As I arrive in the Guatemalan airport, I am surrounded by new voices in a language that I usually only hear during a fifty minute Spanish class five days a week. My senses are quickly overwhelmed. I am in a completely new country, alone. Making it through customs, with help from strangers, I emerge into a crowded parking lot, looking for someone else in a red shirt; that is what we were told to wear so we could find each other; I don’t know if the GLA staff realized that all Mayan clothing is extremely colorful and entire families wait at the airports for long-awaited loved ones. I, however, have two strangers in very Americanized clothing awaiting me. Fredy, a taxi driver in the city of Antigua, spots me first. We quickly become close friends, talking about life, differences in our cultures, and tons of jokes including: illegal driving, “jus keeding” about everything, and my soccer skills. Although Fredy informs me about situations and customs of his country, it does not prepare me for what I am about to see.
Driving through rural Guatemala, I understand why Fredy wanted to prepare me. The conglomerations of houses resemble a junk yard as I look at them from our quickly moving van. They are made from old, rusty, corrugated metal. The roofs leak, turning the dirt floors into mud. Massive mudslides cover much of the road; there is a cross honoring those who died when a bus fell through a pothole where the earth had been washed away from the torrential downpours of the rainy season. Dogs roam the streets in packs, searching for food scraps, trying to feed their puppies milk with some nutrients in them. I see the hardships of those in a developing country that I couldn’t fathom from pictures; I have yet to see the people’s gracious and loving spirits a camera cannot capture.
I arrive at La Escuela Rural Pueblo Viejoin Tecpán and am greeted by over a hundred kids from the ages of six to thirteen. I can’t believe those are their ages; they are much too small. José, one of our leaders, confirms that indeed those are their ages, many suffering from malnutrition along with the already small stature of Latinos. Boys are dressed in traditional American clothing, some wearing tennis shoes, others wearing rainboots, but the girls wear brightly colored Mayan clothing with either Mary Janes or sandals. I learn that boys or men who wear traditional Mayan clothing are discriminated against when looking for a job. The rainboots set apart the children who have been up since the rooster crowed, working with their parents on the fields before school. The Spanish voices take over my thoughts. I don’t mind, however. All of this excitement and confusion translates into my acceptance by the children. José says something to the kids and they grow silent. Marcantionio, Rosita, and other children hold on tight to my fingers; they have already decided that we will become friends. I am surrounded by love and compassion from strangers, children who don’t speak my language, some who don’t speak at all.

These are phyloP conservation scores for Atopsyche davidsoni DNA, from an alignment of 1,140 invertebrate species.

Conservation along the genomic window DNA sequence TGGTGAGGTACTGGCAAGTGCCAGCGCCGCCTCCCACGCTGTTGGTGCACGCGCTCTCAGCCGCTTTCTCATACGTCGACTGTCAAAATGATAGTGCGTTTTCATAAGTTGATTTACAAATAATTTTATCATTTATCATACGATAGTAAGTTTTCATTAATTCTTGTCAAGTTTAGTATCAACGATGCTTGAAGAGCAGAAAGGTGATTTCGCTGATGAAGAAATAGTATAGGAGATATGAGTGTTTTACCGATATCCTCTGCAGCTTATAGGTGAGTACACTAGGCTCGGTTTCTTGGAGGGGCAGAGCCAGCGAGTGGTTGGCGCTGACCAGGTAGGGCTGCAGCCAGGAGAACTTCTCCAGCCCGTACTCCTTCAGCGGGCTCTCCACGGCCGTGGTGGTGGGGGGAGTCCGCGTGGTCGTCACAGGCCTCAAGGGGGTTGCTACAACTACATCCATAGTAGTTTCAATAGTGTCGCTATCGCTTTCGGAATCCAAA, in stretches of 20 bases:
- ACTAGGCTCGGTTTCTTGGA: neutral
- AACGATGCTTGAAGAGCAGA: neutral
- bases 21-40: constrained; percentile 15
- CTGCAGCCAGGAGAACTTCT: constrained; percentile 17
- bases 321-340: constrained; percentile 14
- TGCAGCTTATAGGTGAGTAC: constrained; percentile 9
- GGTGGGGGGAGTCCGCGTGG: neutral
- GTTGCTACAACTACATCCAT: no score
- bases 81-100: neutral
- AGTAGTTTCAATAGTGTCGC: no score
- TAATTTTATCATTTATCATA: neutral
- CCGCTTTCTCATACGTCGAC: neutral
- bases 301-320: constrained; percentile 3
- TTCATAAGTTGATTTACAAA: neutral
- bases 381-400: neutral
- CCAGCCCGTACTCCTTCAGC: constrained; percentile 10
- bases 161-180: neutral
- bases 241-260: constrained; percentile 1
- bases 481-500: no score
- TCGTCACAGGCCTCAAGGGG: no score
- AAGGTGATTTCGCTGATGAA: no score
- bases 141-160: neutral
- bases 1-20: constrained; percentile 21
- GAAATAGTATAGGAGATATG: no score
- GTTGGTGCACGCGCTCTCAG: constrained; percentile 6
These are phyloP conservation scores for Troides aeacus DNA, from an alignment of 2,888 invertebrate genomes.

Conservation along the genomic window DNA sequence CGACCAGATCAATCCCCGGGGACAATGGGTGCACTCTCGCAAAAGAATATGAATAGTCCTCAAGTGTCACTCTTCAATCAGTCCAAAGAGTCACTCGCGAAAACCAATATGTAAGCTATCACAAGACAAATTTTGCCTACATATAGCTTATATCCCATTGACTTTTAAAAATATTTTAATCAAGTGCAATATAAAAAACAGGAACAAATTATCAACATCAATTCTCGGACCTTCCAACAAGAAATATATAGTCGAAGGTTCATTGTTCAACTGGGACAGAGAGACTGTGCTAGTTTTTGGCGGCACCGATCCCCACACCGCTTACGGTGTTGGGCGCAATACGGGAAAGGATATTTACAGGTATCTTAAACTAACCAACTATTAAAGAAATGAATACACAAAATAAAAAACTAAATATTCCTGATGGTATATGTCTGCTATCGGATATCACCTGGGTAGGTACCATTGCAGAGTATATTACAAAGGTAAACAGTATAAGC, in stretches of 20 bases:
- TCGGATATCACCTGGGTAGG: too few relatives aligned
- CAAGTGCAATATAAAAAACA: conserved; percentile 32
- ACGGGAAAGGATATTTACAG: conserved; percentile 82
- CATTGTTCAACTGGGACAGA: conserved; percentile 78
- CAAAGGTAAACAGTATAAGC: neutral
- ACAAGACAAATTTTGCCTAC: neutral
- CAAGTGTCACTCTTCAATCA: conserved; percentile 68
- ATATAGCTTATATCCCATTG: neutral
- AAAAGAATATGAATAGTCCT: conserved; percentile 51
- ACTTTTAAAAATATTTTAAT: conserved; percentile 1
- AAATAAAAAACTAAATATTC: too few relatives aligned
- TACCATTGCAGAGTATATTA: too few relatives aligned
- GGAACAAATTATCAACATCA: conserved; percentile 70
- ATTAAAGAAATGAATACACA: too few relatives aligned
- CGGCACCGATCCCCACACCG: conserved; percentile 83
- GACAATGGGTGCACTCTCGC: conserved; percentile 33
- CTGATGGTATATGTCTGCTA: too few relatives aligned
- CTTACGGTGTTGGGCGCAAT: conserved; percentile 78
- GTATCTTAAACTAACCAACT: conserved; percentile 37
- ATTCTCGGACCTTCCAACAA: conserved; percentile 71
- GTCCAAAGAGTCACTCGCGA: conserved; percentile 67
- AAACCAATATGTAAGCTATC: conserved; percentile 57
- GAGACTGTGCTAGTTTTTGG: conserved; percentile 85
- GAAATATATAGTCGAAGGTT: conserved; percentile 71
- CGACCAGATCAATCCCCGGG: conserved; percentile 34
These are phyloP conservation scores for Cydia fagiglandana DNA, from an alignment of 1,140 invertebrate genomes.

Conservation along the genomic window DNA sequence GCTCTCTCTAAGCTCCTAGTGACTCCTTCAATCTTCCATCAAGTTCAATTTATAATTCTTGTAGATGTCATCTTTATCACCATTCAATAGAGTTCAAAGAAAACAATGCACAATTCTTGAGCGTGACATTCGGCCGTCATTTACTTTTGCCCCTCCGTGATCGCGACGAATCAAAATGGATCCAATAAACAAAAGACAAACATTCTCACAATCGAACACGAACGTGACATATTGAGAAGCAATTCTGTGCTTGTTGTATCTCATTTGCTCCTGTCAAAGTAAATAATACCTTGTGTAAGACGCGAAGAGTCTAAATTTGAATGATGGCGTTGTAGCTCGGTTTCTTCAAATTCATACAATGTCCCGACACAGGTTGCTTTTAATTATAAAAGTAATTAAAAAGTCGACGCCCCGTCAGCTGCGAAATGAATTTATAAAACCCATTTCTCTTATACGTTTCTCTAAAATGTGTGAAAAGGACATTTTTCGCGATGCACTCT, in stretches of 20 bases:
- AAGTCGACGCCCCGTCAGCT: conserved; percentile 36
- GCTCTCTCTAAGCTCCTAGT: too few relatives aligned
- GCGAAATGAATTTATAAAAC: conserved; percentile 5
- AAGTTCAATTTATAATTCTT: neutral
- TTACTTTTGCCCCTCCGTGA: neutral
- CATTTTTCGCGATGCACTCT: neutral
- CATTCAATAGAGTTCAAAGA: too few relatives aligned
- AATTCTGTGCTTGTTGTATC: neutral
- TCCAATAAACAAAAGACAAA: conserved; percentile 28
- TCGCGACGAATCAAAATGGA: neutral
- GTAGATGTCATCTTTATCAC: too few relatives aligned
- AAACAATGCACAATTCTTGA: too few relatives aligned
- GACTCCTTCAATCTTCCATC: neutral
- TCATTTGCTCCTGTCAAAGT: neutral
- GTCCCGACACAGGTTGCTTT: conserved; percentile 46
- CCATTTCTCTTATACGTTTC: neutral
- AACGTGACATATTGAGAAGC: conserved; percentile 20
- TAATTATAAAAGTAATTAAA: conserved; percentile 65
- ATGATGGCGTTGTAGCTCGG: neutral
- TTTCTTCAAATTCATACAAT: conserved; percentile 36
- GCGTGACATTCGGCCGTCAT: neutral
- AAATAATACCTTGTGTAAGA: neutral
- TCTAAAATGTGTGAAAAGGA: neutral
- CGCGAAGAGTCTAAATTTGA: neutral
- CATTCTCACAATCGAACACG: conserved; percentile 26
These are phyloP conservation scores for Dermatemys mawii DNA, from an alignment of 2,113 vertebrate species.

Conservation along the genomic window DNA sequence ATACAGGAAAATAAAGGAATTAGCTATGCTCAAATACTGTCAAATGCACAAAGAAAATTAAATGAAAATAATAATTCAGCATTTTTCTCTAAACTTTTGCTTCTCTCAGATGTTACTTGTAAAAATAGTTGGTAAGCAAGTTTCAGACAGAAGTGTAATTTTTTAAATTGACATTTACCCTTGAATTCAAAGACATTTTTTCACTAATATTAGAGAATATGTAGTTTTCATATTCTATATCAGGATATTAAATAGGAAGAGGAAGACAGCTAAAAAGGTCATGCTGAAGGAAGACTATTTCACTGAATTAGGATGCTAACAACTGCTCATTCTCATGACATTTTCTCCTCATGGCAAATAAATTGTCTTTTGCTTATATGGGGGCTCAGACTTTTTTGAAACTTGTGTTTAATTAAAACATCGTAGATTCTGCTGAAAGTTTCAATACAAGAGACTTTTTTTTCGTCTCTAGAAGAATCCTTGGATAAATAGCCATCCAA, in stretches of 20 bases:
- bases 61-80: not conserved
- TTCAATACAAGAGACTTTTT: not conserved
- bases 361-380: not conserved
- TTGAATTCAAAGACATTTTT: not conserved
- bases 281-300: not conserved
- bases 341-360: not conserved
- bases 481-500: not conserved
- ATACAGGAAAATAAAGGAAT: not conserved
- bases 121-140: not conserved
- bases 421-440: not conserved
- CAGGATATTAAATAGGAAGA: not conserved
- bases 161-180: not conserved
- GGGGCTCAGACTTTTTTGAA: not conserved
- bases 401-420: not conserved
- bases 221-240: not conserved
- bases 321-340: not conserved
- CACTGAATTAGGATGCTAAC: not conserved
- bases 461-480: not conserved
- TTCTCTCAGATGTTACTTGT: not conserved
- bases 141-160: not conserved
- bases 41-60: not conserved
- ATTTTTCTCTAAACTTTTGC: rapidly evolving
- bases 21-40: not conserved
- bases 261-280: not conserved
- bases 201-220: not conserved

On the second day at our hotel in the mountains, we notice a group of neighbor children that have begun waiting for us on the driveway. It is rainy and cold, but that doesn’t stop the older children. As we are running into the hotel, Kevin, at the front of the pack, stops by the kitchen. We get hot chocolate and lunch to take to the five kids on the driveway; the baby is inside. They invite us in the house to eat on the makeshift table and we begin sharing the modest meal that has been prepared for us. Laughing and playing with the kids, it is the most fun I’ve had in awhile. Their mother hands us the baby, Julio, so she can tend to the children’s clothes. Our differences evaporate into thin air. For a moment, we are all kids having fun, not judging each other.
Life has grown simpler. For these few days, I am free from the technological dependency I know so well at home. I am relating to people one on one, getting to know individual children. There is one deaf boy, my baby, who cannot express his feelings through words. He shows affection through small, silent, tender gestures; his fingers are running through my hair; he sits in my lap while we paint. He cannot say a word, but I know exactly what he is telling me.
This is the third day in a row that I am playing soccer with the older boys. Our field, a muddy, partly concrete patch of land, is much different from the perfectly manicured field I am used to at home. The ball is flat and has next to no shape; we don’t wear shoes because most of the players only have one pair. We all share lukewarm water out of my water bottle, playing through the scorching heat and the pouring rain. Many of the boys wear the same clothes they wore the days before. The first day they treated me like the privileged American they know I am, but today, covered in mud and sweat, I am just another kid trying to get away from the grind of everyday life.
Both at the hotel and the school, we learn about ourselves, the other people on the trip, and the kids whose school we have improved. We adapt to a new culture and language with minimal help from translators. Thousands of miles from home, my eyes are opened to a new world, one where food in your belly, clothes on your back, and the ability to go to school constitute a good day, a world where color, social status, and money don’t matter, a place where a smile and small gestures substitute for verbal communication. I am here to live like they do, to laugh, smile, love, and play soccer. In this back-to-basics community, my immune system is strengthened, my smile is broadened, my heart and soul are broken into two parts, one in Mobile, Alabama; one on the dirt patch at La Escuela Rural Pueblo Viejoin Tecpán, the most alive place I know.